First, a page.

“Hell yeah I still take pride in that license plate,” said Costa, a Southern California native who now lives near Cleveland. “I’m just praying to God that somehow the organization doesn’t give up on him, they stick with it and let him have another offseason of actually doing what he needs to do.”
“I still have faith in RG3,” added Ryan Petersen, who signed up for his HTTRG3 Virginia plates nearly a month before Griffin was drafted.
Regardless of how they feel about him now, these folks all knew their why in 2012, when they were navigating DMV Web sites. This was a franchise quarterback, something Washington hadn’t seen in 25 years. He was likable and fan-friendly, someone everyone adored. Plus his nickname could fit oh-so-easily onto a license plate.
“That season, everything was fun with the Skins,” said Tuan Nguyen, who reserved his pirate-inspired ARRRG3 Virginia plate before the Redskins even drafted Griffin.
“I got on the hype train,” Rodriguez said.
“The Redskins finally had a potential franchise quarterback,” Petersen wrote. “When the team was doing well, it felt really good. Everyone seemed really friendly, and it felt like the city was coming together.”
Now, of course, things are coming apart. Some of the vanity plate holders have had friends mockingly suggest they get Colt McCoy or Kirk Cousins license plates. Others have endured the glee of Cowboys and Eagles fans. Still others have admitted defeat. Nguyen got a new car and never transferred his ARRRG3 plates; they’re now souvenirs in his basement. Gonzalez has one of his plates hanging in his man cave, and offered the other to me. Steven Ellis is still using his RG3IUS Virginia plates on his Prius, but said they are probably destined for his garage. Carson took the RG3 SKNS plates off her car when it was vandalized.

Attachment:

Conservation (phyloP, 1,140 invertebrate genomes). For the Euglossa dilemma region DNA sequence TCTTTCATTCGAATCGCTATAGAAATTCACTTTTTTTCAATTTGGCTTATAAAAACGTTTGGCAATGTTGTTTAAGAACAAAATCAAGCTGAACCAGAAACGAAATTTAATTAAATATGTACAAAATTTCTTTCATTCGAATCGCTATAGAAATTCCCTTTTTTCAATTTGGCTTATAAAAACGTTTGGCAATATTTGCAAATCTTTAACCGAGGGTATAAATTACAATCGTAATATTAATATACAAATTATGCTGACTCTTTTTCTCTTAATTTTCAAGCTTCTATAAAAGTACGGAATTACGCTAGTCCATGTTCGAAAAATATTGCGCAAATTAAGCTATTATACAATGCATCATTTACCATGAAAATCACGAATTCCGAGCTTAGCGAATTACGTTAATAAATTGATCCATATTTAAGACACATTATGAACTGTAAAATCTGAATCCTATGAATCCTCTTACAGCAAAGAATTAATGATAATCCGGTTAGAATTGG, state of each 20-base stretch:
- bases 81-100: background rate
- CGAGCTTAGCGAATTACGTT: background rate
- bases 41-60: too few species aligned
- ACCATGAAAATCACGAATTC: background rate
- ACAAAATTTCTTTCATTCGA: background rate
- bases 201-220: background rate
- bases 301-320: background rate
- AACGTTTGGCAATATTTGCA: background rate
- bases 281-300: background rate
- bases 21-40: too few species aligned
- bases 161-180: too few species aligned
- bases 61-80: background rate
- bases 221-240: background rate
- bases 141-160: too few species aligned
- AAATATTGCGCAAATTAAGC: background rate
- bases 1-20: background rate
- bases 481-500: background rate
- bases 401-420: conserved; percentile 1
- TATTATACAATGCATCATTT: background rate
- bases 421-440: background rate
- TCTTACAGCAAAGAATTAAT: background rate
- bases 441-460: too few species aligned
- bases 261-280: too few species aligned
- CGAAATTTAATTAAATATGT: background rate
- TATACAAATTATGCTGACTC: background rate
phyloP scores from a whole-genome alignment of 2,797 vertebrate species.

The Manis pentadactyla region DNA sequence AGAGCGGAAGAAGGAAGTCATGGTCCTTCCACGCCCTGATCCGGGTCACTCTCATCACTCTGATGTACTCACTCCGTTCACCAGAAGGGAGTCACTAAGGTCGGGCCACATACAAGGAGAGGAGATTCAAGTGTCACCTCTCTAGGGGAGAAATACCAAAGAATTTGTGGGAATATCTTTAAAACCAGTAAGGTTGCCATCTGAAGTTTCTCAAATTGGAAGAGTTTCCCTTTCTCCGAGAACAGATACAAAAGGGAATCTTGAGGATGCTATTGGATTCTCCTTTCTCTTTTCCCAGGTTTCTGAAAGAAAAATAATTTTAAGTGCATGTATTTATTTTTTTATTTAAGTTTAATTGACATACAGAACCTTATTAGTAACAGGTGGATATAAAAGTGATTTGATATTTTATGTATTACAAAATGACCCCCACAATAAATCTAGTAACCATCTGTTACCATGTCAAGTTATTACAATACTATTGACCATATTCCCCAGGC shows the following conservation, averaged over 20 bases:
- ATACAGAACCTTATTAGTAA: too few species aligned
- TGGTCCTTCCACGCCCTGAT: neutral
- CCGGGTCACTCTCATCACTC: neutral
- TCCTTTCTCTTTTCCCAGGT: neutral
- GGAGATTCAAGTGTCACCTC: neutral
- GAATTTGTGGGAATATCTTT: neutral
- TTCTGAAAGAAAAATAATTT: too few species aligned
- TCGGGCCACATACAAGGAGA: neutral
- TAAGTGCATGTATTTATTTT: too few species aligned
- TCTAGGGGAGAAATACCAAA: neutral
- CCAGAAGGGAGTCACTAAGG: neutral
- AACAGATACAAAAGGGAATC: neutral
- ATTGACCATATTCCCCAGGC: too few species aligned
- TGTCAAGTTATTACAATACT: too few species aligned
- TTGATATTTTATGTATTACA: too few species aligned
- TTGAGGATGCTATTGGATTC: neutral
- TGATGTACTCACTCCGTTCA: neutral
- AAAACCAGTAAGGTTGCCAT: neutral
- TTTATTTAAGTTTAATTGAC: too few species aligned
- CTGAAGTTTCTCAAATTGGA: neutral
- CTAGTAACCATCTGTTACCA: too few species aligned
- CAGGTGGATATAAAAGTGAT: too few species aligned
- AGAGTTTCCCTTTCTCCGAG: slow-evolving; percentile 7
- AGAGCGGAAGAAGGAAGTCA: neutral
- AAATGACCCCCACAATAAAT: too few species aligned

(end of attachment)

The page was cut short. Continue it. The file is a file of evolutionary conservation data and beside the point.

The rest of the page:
“When I see the plate hanging in my Redskins basement,” she wrote, “I feel disappointment.”
And some of those who haven’t yet made a change suspect that day is approaching.
“It’ll definitely be coming down, probably before the coming draft,” Schwab said of his RG3RUNDC plates. “I still appreciate it and I still appreciate what he did for us for a year. I’ll never regret getting the license plate. But I wish I would have gotten a different jersey.”
In fact, no one that I talked to regretted their initial decision, and no one regretted the enthusiasm of 2012. For a few weeks there, Griffin was among the best quarterbacks in the world, the Redskins couldn’t be stopped, and everything really did seem swell.
“You know what, if you can’t have fun with your team, then what’s the point?” Costa asked.
“Even after everything that happened, I would still do it,” Rodriguez agreed. “You’ve got to ride the wave when it happens. It doesn’t come around all that often.”
“Obviously I was ahead of the curve when I ordered the plates,” joked Grumbles, one of many who signed up for RGIII plates before Griffin’s first pass. “I think we all had that sense of hope, so I don’t regret it. But I do regret renewing it.”